BARRE, Vt. (WCAX) Plastic pollution has become a serious issue in recent years. A Milton man's Made in Vermont machine is helping an industry deal with the issue, and his products are in high demand from major companies across the country.
Three-dimensional printing -- the technology is remarkable and the benefits can be life changing, but it comes with pounds of waste from items that didn't quite come out right. "You can't recycle it because there's no recycling logo on it," said Tyler McNaney. But the 25-year-old entrepreneur saw a solution. "If we could turn waste plastic into feed stock for 3-D printers, that's like the Holy Grail."
And that's how Filabot was formed. McNaney's machine, which in total costs a little more than $20,000, takes ground up materials or pellets, melts it, pressurizes it, and pushes out this nozzle. From there, it gets spun on a spool. The spool then gets fed into a 3-D printer.
"Unfortunately 3-D printing does have a lot of waste and it's nice to know that we can turn it around and reuse it," said Josh Heisler, Filabot's warehouse manager.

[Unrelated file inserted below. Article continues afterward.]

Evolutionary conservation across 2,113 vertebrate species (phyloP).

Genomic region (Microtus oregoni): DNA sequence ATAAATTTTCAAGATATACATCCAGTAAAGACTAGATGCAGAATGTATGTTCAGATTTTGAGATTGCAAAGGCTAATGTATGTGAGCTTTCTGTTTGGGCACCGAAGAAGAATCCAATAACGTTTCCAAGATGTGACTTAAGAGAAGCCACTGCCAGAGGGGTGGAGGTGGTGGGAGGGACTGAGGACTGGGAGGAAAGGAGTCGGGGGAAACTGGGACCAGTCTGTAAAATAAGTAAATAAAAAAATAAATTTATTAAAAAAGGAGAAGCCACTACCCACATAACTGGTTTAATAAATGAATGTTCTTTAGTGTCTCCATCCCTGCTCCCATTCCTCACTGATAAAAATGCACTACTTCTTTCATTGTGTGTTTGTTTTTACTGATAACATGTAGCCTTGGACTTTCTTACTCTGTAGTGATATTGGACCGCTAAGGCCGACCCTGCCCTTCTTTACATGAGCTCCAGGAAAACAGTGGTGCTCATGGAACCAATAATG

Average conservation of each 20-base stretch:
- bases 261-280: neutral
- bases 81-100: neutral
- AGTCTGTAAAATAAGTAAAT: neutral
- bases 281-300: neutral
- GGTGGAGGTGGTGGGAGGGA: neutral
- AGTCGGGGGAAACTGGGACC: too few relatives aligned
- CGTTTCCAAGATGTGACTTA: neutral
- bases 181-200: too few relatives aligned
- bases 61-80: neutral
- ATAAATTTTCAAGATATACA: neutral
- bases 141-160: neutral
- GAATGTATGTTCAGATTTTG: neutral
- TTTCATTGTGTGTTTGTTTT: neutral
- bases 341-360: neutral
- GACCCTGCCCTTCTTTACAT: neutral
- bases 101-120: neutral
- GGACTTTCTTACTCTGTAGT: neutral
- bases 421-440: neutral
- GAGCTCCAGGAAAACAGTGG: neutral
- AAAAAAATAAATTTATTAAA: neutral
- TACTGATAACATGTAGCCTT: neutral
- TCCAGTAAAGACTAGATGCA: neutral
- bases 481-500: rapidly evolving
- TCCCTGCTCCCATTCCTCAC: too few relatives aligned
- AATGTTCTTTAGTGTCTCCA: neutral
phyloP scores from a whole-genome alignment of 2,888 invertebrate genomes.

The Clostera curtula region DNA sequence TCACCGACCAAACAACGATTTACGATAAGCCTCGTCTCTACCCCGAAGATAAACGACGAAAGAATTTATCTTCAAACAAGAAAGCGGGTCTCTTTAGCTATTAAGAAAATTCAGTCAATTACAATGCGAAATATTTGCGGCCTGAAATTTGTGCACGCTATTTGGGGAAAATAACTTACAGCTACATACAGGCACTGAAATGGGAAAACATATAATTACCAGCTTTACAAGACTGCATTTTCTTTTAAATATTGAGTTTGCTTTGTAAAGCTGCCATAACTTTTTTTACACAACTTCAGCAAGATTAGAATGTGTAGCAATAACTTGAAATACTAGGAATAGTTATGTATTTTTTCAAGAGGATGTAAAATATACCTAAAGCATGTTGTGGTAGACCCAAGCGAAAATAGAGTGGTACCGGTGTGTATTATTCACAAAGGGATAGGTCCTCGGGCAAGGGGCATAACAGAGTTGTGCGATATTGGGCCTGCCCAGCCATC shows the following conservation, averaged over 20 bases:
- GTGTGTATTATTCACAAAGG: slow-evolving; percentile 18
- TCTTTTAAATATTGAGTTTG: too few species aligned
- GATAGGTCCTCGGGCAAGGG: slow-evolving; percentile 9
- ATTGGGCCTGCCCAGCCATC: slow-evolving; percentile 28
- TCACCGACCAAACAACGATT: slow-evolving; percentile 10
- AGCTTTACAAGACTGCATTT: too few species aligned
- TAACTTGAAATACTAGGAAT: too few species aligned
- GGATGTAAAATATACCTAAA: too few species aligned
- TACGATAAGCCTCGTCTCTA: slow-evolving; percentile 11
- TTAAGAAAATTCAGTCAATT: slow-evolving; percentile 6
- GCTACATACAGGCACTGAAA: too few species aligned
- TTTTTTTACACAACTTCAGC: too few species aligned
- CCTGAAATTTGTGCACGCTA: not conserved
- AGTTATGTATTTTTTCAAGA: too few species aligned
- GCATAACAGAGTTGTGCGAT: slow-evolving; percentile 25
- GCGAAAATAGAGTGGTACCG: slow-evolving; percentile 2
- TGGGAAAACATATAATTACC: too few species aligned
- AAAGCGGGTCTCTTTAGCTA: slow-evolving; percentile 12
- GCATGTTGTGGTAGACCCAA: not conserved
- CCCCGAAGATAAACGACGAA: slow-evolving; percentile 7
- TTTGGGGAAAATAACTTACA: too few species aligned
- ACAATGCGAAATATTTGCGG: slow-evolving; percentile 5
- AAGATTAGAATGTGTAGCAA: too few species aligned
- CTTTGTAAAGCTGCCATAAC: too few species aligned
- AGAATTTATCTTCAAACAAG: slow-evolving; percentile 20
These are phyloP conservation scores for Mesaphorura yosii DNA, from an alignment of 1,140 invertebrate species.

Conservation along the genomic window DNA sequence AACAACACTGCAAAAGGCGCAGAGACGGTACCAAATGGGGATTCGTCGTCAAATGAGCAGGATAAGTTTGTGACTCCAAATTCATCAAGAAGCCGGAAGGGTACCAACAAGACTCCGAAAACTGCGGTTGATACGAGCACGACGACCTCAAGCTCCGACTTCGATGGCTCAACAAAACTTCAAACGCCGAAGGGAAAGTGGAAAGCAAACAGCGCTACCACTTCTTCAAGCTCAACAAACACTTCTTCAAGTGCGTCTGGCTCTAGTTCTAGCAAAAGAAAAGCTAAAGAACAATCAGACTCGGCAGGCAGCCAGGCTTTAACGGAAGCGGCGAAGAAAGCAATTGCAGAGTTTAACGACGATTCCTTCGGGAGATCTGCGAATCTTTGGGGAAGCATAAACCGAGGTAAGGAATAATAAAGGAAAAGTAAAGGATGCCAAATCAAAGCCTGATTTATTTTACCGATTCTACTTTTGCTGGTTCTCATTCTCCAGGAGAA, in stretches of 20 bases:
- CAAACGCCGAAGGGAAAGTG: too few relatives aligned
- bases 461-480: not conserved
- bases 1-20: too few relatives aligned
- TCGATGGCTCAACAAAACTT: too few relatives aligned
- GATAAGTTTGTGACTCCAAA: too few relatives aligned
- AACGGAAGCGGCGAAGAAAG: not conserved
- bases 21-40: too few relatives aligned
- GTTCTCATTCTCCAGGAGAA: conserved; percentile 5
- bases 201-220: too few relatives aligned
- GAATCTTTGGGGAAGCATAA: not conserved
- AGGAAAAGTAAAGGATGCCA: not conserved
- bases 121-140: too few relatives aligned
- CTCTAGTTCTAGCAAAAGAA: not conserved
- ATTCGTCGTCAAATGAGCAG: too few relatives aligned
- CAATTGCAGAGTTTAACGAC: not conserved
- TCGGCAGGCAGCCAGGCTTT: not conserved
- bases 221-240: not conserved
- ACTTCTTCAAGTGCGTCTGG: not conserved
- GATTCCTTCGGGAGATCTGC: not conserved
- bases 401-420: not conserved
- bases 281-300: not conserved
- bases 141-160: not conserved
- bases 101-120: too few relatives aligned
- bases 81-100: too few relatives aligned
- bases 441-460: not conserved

McNaney started the company three years ago as a freshman at Vermont Tech. He did a Kickstarter over holiday break and by the time he went back to school, he had sold 67 systems and raised $32,000.
"Tyler did it almost completely on his own. A lot of late nights in his dad's shop," said Whitney Trudo, Filabot's operations manager."It's just crazy to see where he's started to where he is now."
Where he is now is this warehouse in Barre. His customers are a who's who of tech and production giants from Apple and Google, to Toyota and NASA. "Every time we get an order, it's like, wow," McNaney said.
"We get orders from these big companies, and it's like, how is this little Vermont company -- how are we doing this?" Trudo said.
They're doing it because of one young man from Milton who saw a plastics problem and solved it. It earned him a spot on Forbes 30 under 30 for manufacturing list.
"It's exciting for us to see him get the recognition he deserves," Trudo said.
McNaney's goal is to eventually create an extruder that can break down more complex plastics like soda bottles. Given what's he's been able to do in a few years, it's only a matter of time before we see Filabot's success heat up even more. "We're probably changing more now then we were back then, but I think we have a good plan going forward, and I'm excited to see what happens," McNaney said.